Swordfish, also known as Broadbills, are large-sized predataory fish that have a long, flat bill. Although they are elusive, many Fishermen love catching them as they are considered a sport fish. The largest size of swordfish that has ever been caught was a whopping 536.15kg (1,182 lb), which was fished off Child in 1953.
As its name suggests, it is named after its sharp beak or mouth that looks almost like a sword. This shape plus its streamlined physique allows it to swim through the water with great agility and ease. It can swim at speeds of up to 80kmh (50 mph) in order to catch its prey.
Although some people think that its mouth is used to spear its prey, it is thought that the swordfish actually slashes its prey in order to injure it. However, it is known that it is used as a defensive weapon to ward off its predators such as the shortfin mako shark. Although the shortfin mako shark is one of the quickest and deadliest animals in the sea, it amazingly sometimes does not win against the swordfish! In fact, it can sometimes kill a shark by rammings its beak into its opponents belly or gills.
One of its most unusual features is that swordfish have special organs next to their eyes which heats their brain and eyes. As the swordfish in relatively cold temperatures, these special heating organs aid the swordfish by improving its vision. In turn, these special organs assist in catching prey.
They feed daily, but usually at night time where they hunt smaller fish. Although swordfish are not schooling fish, they have been seen to move through schools of fish. Squid is a popular meal for the swordfish. Other popular items that it eats include mackerel, bluefish, silver hake, herring, menhaden, butterfish, tuna, barracuda, flying fish, rockfish, and dorado.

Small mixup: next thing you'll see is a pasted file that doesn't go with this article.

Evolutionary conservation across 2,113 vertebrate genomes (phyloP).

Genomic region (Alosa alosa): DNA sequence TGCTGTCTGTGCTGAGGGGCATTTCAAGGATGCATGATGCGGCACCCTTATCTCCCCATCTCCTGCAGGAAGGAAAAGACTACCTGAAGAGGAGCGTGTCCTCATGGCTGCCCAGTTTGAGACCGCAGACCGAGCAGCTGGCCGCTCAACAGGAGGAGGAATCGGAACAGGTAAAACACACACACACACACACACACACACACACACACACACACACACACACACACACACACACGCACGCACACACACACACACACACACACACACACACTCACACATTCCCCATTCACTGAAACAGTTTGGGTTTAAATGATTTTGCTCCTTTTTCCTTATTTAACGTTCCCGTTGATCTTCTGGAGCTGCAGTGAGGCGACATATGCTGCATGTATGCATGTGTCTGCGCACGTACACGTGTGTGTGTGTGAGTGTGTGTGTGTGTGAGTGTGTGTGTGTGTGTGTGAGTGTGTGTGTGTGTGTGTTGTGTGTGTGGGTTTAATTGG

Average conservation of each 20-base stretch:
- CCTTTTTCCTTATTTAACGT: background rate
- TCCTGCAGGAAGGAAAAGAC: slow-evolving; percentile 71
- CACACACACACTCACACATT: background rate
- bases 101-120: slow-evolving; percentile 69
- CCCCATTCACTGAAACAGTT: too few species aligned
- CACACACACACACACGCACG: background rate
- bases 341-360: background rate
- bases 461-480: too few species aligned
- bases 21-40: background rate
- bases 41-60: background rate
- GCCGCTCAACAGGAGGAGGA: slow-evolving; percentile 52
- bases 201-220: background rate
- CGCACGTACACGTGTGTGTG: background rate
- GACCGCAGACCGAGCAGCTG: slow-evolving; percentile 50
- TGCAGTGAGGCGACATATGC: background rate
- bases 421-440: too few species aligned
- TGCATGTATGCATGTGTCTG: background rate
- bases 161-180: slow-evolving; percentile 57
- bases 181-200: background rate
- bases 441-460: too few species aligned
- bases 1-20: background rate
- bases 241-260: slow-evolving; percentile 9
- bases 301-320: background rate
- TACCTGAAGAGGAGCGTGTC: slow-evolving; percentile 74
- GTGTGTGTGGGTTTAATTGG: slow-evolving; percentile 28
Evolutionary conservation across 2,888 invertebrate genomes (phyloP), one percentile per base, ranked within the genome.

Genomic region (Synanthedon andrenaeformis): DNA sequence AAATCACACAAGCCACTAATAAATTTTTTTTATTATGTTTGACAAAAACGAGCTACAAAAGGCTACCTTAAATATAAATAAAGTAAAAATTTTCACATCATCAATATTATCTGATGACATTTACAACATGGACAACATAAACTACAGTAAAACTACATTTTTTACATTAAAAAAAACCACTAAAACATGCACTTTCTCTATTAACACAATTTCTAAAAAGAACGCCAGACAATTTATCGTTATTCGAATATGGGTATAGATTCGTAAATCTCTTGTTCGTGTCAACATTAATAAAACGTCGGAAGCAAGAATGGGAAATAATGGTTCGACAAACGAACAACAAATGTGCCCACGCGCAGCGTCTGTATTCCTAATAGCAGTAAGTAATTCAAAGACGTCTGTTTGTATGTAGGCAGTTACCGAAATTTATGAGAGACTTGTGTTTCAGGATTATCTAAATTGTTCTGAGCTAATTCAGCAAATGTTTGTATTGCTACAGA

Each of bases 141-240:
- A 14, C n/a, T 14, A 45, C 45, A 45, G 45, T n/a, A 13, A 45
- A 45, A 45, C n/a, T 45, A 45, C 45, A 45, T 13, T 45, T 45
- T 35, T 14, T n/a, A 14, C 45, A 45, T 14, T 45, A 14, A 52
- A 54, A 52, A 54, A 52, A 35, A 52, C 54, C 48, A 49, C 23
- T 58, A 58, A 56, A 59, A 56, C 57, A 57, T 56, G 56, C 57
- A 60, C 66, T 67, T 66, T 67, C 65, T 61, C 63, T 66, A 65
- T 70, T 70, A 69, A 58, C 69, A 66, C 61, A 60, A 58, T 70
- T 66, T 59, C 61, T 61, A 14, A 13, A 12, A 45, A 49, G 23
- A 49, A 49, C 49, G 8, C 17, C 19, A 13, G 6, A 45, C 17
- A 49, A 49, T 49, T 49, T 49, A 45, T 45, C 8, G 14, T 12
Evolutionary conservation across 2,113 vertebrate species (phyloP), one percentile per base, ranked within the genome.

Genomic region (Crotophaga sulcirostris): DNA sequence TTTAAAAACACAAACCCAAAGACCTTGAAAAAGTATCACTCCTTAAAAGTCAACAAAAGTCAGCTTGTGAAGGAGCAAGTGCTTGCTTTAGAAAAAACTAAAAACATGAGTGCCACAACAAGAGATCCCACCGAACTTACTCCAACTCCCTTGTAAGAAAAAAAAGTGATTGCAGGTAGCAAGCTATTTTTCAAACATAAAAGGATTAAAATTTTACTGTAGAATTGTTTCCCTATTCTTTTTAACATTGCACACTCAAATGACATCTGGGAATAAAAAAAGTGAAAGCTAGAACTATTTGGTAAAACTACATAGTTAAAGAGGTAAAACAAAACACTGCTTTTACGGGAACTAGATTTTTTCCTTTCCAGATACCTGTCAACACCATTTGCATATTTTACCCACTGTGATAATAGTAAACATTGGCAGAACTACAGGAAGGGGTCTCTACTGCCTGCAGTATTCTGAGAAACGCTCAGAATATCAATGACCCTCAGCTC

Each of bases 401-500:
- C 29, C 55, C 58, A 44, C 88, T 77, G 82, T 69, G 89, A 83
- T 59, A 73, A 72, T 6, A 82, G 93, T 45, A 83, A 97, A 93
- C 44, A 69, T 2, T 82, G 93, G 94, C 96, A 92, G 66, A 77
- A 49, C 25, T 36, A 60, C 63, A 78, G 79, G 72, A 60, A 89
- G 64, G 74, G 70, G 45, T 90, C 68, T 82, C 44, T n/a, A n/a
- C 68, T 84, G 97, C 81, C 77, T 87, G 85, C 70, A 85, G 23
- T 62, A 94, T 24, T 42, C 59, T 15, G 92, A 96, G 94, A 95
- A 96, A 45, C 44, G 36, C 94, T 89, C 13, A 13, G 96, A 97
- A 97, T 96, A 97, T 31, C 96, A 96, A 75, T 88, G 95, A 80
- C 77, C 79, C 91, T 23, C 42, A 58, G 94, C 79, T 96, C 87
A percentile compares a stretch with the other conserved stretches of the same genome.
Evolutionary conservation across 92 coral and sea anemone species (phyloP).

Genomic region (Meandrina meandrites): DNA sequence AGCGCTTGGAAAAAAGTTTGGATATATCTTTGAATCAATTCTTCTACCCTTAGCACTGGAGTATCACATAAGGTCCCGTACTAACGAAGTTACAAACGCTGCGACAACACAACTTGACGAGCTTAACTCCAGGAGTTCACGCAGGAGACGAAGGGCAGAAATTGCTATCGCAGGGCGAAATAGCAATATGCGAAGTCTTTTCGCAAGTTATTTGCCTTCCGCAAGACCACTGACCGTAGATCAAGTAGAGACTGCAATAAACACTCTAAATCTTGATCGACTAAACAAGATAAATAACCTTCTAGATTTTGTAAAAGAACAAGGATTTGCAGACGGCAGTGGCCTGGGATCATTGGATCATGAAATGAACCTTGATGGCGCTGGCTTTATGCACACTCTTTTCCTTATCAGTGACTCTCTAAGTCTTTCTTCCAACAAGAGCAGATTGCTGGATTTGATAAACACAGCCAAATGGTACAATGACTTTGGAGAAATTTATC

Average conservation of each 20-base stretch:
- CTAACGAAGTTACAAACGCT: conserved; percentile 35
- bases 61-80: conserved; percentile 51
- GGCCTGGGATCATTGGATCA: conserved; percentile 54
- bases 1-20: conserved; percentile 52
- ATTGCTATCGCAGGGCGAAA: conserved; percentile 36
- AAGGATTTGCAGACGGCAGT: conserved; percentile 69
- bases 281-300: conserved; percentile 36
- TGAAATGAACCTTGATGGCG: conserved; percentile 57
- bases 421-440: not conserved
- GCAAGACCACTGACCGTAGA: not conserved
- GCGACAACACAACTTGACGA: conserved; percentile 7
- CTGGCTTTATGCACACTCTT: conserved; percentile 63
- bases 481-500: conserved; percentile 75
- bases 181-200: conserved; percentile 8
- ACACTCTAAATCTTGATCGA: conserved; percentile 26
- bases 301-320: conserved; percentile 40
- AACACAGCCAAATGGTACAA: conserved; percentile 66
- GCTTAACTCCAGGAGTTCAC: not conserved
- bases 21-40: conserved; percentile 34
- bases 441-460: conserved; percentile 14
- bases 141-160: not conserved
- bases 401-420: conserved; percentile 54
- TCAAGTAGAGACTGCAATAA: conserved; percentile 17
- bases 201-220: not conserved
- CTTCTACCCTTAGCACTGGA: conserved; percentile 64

Funnily enough, even though they are a predator to squid and many different types of fish, it does not really have any enemies.
Although swordfish is not listed as an endangered species, the United States Natural Resources Defense Concil and SeaWeb hired a marketing company to conduct an advertising campaign to promote that the swordfish population was in danger as it was a popular dish at many restaurants across America. This resulted in the wildly successful “Give Swordfish a Break” campaign, where over 700 prominent American Chefs agreed to remove the North Atlantic Swordfish from their menu.
As a result of this popular campaign, the US National Marine Fisheries Service proposed a swordfish protection plan. Bill Clinton, who was the President of that time, also called for a ban on the import and sale of swordfish. In a landmark Federal Government decision, 343,600 km2 (132,670 miles2) of the Atlantic Ocean was declared off-limits to fishing. Thanks to this decision, the swordfish stock has been replenished and it is currently 5% of the target level.
Unfortunately, there are no regular swordfish stock assessments in the South Atlantic or north-western Pacific Oceans. As a result, the amount of swordfish in these waters is unknown and considered a moderate conservation concern. In the Indian Ocean, it is thought that the swordfish is currently being overfished so they are of high conservation concerns in this region.